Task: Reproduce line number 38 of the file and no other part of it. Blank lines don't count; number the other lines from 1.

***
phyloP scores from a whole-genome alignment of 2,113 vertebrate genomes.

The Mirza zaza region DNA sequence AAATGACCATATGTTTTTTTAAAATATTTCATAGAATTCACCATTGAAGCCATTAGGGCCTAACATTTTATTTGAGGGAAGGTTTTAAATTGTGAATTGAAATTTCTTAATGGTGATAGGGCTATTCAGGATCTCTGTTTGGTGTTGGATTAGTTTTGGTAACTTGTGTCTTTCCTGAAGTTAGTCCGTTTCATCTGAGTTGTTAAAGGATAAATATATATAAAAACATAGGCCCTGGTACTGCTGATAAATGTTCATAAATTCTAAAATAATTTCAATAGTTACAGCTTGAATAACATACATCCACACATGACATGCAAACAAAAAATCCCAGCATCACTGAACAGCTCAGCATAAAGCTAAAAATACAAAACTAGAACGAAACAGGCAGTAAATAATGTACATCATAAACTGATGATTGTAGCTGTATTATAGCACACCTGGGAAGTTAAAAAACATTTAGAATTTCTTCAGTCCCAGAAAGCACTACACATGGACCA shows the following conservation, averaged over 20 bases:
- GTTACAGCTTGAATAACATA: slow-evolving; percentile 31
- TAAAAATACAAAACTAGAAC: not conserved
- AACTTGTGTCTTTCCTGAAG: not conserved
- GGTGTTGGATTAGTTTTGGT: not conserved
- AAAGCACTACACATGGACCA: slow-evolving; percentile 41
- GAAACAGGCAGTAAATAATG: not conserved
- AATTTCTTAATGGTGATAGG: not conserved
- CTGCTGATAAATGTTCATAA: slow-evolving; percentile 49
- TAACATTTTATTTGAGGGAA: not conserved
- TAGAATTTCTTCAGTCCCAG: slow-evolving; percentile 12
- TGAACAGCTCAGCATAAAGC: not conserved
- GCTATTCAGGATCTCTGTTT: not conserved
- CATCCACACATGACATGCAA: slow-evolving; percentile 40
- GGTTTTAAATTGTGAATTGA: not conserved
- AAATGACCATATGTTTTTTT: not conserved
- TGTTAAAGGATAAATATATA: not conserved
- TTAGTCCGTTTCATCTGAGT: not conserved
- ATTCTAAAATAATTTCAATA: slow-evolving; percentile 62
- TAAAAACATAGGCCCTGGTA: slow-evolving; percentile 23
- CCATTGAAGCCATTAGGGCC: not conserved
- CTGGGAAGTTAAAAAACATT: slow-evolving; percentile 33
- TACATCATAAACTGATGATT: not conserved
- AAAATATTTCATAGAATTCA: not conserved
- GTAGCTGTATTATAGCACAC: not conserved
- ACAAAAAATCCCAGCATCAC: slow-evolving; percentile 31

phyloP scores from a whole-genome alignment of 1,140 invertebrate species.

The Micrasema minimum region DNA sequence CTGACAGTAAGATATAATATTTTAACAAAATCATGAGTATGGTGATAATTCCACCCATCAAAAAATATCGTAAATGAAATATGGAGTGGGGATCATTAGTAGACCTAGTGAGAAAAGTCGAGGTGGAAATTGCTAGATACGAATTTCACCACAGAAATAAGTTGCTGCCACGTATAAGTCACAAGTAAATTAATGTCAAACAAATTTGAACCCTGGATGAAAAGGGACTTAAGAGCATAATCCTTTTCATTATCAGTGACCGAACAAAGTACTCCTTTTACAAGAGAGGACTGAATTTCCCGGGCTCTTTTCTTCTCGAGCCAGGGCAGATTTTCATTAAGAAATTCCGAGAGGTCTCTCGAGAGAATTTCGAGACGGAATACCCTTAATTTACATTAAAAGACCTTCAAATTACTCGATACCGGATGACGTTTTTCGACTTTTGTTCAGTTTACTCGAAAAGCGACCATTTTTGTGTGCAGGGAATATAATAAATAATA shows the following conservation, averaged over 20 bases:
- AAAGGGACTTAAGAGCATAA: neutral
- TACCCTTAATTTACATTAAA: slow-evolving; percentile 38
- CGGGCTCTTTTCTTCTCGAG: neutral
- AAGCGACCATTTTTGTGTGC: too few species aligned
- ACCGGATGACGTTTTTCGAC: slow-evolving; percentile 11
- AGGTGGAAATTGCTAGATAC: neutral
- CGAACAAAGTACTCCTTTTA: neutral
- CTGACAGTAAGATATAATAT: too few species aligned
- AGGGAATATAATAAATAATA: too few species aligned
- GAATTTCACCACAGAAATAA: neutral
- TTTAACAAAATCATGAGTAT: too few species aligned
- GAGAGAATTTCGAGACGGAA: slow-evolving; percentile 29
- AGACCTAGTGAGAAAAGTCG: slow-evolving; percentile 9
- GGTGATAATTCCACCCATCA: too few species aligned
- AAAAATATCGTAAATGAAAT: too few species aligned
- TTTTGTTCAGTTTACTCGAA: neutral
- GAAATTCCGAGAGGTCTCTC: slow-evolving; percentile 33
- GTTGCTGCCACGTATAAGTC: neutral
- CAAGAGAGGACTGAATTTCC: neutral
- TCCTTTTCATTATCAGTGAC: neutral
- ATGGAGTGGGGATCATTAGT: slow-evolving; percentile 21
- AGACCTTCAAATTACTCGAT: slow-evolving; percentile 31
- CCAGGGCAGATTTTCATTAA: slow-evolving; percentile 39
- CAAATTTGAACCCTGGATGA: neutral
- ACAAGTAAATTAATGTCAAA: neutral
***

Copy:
- AGGGAATATAATAAATAATA: too few species aligned